TRAVEL AND PHOTO TODAY VISITS
THE CHURCH OF THE HOLY SEPULCHRE
The Church of the Holy Sepulchre is located within the walled Old City of Jerusalem. The most sacred of all Chistian sites in Jerusalem, it is also the most visited location in the Christian Quarter of the Old City. It’s a large, imposing, and rather rambling and complex construction that has grown, expanded, and developed over the centuries since the first Roman basilica was built in the mid- 4th century AD. The location is traditionally held to be the site of Christ’s Crucifixion, burial and resurrection.
Today the Church is surrounded by shops and hostels, other churches and a maze of tiny, meandering streets and alleyways. The quarters are tight and it’s impossible to get any kind of an overall view of the Church.
Inside the Church the situation is similar. Spaces are tight and are connected by twisting and turning walkways and stairs. Confusion and complexity are increased by the fact that the interior is divided into various chapels and spaces allotted to and controlled by six different denominations.
The Middle East has long been an area of conflict and so it is perhaps only a bit of a surprise that The Church of the Holy Sepulchre itself has a history of discord. A most holy site for Christianity, it seems that every branch of the faith wanted a piece of the Church. Finally in 1852 an Ottoman decree proclaimed that six different regional denominations – Armenians, Greeks, Copts, Roman Catholics, Ethiopians, Syrians – would share “custody” of the Church, each being given control over distinct sections within the walls. In order to avoid further bickering the keys to the Church are held by a neutral “key holder” – a Muslim.
The Church of the Holy Sepulchre is a prime destination for visiting pilgrims. Not surprisingly, the church tends to be extremely crowded with visitors from around the world.The large number of visitors adds significantly to the rather chaotic and cramped atmosphere around and within the Church. If you were thinking of your visit as being a quiet, reflective, and spiritual experience – well, best think again. While the Church’s location and purpose are of extreme spiritual relevance – well, the experience is not so spiritual. There is a constant noise, hub bub, movement and jostling of visitors. It can be difficult to get a view of sites and locations within the Church and lines to view significant areas can become extremely long. The Church is open from 6 am to 7 pm ( times may vary – best to check prior to a visit) . While the Church tends to be very busy most of the day you may find it less crowded either very early or very late.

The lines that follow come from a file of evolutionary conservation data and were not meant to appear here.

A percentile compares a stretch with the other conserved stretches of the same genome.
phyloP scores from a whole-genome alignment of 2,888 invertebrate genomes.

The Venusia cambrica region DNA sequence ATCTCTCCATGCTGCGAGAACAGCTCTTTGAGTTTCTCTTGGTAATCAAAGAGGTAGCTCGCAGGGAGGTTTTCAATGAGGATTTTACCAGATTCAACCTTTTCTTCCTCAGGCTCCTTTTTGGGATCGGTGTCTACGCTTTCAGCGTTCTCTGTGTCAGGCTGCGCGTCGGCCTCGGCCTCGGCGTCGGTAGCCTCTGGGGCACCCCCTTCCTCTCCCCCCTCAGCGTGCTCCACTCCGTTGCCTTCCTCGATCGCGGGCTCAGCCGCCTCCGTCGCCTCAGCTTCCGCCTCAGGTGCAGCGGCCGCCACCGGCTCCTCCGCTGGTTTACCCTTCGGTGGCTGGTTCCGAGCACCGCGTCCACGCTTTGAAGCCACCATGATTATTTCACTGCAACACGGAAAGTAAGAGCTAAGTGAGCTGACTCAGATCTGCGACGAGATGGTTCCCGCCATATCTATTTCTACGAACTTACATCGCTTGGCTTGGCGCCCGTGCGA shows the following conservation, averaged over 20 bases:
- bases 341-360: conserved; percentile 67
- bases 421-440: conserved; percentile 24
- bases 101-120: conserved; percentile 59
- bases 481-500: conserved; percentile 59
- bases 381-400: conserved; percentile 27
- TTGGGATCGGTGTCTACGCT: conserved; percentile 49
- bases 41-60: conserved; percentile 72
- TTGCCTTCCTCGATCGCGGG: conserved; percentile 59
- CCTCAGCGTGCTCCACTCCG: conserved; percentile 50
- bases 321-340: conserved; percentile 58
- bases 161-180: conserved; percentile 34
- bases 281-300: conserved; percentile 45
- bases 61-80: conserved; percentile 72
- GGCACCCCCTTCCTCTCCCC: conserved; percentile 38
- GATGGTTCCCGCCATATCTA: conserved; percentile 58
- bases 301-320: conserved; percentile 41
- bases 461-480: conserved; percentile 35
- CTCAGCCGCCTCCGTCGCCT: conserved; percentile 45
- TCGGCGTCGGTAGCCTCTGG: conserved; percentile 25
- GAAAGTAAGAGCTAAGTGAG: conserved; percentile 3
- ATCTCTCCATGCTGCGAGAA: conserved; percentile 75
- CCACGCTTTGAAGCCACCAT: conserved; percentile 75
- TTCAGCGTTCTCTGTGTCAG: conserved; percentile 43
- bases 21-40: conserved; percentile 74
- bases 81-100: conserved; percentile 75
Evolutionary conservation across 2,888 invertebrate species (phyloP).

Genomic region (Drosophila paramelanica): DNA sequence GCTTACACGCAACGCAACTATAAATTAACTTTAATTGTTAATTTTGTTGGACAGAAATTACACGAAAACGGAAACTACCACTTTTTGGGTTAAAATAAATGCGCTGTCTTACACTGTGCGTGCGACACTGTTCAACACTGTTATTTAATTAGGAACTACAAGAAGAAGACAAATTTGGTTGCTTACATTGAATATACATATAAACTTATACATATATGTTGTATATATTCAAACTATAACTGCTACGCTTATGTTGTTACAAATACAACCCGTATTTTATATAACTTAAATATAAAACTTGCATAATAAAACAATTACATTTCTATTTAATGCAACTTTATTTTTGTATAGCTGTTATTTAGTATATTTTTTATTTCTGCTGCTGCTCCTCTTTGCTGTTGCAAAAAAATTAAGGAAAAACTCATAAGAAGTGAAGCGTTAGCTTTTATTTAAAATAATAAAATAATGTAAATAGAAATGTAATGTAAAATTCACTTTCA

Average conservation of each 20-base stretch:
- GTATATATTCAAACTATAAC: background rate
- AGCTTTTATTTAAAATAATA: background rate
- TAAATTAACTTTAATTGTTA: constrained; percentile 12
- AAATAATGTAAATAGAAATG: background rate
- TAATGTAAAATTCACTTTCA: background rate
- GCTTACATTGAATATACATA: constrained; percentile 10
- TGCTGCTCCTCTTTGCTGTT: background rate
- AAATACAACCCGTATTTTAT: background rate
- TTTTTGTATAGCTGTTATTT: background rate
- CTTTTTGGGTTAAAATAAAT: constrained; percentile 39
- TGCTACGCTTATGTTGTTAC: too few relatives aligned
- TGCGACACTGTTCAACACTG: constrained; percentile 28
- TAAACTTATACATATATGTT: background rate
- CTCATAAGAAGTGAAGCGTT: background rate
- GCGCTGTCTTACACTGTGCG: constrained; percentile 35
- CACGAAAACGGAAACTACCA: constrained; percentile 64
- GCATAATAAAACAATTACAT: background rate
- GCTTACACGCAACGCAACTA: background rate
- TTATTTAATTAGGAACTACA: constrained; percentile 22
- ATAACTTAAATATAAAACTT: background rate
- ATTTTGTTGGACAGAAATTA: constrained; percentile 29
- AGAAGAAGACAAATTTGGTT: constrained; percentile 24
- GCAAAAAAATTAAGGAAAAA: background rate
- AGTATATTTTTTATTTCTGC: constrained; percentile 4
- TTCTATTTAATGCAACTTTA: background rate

Below are images and a brief video of some of the significant sites within The Church of the Holy Sepulchre
A small stone courtyard stands outside the main entrance to the Church.
Stone of Unction
Immediately inside the main door visitors encounter The Stone of Unction, held traditionally to be the location where Christ’s body was anointed and wrapped.
Visitors kneel and pray at the Stone of Unction – viewed from above.
The alter and shrine in the Greek Orthodox area of the Church.Glass panels to either side of the alter allow views of underlying rock outcroppings – the traditional site of the Crucifixion.
A large stone monument sits at the center of the Church’s domed Rotunda. It covers the rock upon which Christ’s body was believed to have been laid. The tombs is often the most intensely visited area of the Church with hundreds of pilgrims crowding into the rotunda – standing in a long winding line to enter and briefly view the interior of the monument.
Rotunda Dome and Oculus above Christ’s Tomb
Candles and Prayers within the Church of the Holy Sepulchre
Click below for a brief video of The Church of the Holy Sepulchre
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